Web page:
Workshop LeaderArt Freeman (EdD), Midwestern University, USA

Title: "Coaching the caregivers of chronic mental or physically disabled persons."

Abstract: Historically, from St. Mary of Bethlehem (better known as Bedlam) in England, to Pinel at the Salpêtrière in Paris, to the Society of Friends in Philadelphia (Friends Hospital, the oldest psychiatric facility in the U.S.), the goal and attempt of all of these settings was to be caregivers for patients with chronic disorders, maladies, or afflictions. In some cultures the caregivers for chronically distressed individuals would be the families, either nuclear or extended. In other cultures, the caregivers may be government agencies or settings tasked with providing care for the chronic patient. There have been many presentations and courses that seek to address the treatment of the chronic patient. Few, however, have addressed the problems of the caregivers of these individuals. The caregivers for the chronically ill and disabled, whether the "illness," incapacity, or disability is medical, psychiatric, social, systemic, developmental, or biological (or combinations and permutations of all of the above), share similar experiences and challenges. The caregivers are not in need of traditional therapy, but rather coaching to assist with the emotional, cognitive, behavioral, and psychoeducational needs of the recipient of the caregiving. In addition to the interpersonal tasks and possible problems between caregivers and the subject of their caregiving, there are the additional challenges of dealing with family members (both nuclear family and extended family), schools, institutions, governmental agencies, political systems regarding support and funding, and the views, sensibilities, and regard of the broader society. So, too, there are the intrapersonal experiences such as self-denigration, self-blame, self-punishment or injury, depression, and compassion fatigue that are common to caregivers. This last, wherein the caregiver's resources are no longer adequate to support themselves, often prompts a fall into a state of burnout and depression. For some caregivers, the very act of being a caregiver may be seen or interpreted by that individual (or the family) as a religious calling that becomes their "cross to bear" in life. This full day workshop will address both the general and specific issues in developing a coaching program for the caregivers of chronic patients.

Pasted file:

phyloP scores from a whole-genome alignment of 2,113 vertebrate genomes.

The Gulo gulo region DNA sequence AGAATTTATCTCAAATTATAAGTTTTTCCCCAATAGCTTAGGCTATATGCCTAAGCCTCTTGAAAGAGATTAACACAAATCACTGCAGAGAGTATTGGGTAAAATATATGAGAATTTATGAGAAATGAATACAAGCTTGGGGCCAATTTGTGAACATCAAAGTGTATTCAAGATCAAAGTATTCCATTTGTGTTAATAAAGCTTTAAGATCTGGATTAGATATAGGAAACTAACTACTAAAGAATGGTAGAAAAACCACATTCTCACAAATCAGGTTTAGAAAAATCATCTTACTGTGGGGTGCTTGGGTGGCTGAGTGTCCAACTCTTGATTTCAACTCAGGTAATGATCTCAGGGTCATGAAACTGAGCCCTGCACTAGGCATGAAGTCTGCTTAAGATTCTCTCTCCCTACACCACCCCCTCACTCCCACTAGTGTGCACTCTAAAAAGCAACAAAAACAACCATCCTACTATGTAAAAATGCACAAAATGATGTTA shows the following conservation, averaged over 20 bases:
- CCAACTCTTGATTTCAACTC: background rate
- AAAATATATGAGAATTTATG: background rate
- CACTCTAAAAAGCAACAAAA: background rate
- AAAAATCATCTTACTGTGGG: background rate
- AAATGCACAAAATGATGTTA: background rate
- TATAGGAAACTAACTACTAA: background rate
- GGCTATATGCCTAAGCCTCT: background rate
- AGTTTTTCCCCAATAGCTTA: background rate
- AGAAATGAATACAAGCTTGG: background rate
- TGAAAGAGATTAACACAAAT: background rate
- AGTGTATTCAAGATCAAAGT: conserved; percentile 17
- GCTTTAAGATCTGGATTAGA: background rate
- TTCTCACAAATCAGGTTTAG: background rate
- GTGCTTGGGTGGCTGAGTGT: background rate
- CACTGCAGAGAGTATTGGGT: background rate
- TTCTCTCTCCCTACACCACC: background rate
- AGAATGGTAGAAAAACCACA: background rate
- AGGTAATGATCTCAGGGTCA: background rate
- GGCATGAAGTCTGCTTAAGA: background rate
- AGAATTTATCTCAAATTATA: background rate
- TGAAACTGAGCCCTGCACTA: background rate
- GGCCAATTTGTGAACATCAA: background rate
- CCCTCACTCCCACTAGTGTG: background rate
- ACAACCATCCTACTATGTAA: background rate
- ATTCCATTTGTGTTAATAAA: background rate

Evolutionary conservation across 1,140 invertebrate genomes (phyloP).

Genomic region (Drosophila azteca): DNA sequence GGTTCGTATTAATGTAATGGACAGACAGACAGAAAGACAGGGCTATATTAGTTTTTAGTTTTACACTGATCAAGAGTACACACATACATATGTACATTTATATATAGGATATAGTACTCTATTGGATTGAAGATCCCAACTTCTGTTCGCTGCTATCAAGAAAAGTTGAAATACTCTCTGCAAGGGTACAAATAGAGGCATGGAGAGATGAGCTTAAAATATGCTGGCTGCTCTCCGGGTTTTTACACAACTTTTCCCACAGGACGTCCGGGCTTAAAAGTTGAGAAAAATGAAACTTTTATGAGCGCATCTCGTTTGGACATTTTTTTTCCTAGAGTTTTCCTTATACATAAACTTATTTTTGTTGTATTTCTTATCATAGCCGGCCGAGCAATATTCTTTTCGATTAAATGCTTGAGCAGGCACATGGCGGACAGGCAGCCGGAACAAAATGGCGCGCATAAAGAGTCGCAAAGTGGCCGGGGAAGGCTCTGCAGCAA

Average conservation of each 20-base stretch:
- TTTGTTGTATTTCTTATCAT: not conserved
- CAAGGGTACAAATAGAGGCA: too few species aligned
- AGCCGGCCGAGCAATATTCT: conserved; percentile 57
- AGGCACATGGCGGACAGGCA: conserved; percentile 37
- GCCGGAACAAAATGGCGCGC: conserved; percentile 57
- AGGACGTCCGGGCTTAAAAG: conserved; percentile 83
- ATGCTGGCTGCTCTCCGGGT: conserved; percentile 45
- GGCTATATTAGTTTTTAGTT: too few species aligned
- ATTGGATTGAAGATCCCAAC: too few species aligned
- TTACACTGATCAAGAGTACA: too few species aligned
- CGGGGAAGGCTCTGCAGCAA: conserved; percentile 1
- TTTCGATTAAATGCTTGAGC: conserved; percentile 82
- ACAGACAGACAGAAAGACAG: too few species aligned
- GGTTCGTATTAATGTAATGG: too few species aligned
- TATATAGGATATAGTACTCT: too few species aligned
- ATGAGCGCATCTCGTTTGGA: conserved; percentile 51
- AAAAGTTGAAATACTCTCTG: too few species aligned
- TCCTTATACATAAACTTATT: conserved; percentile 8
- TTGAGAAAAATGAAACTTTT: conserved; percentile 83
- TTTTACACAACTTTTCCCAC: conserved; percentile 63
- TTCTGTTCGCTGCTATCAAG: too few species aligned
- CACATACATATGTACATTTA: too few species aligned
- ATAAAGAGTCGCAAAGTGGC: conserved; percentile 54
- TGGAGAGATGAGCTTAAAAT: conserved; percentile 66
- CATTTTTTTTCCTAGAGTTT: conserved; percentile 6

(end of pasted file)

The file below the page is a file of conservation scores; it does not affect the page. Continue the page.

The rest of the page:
Workshop Leader: Ruth Malkinson (PhD), The International Center for the Study of Loss Bereavement and Resilience, University of Haifa, Israel / MITRA, Israeli Center for Rational-Emotive Therapy, Rehovot, Israel

Title: "The ABC of Cognitive Grief Coaching."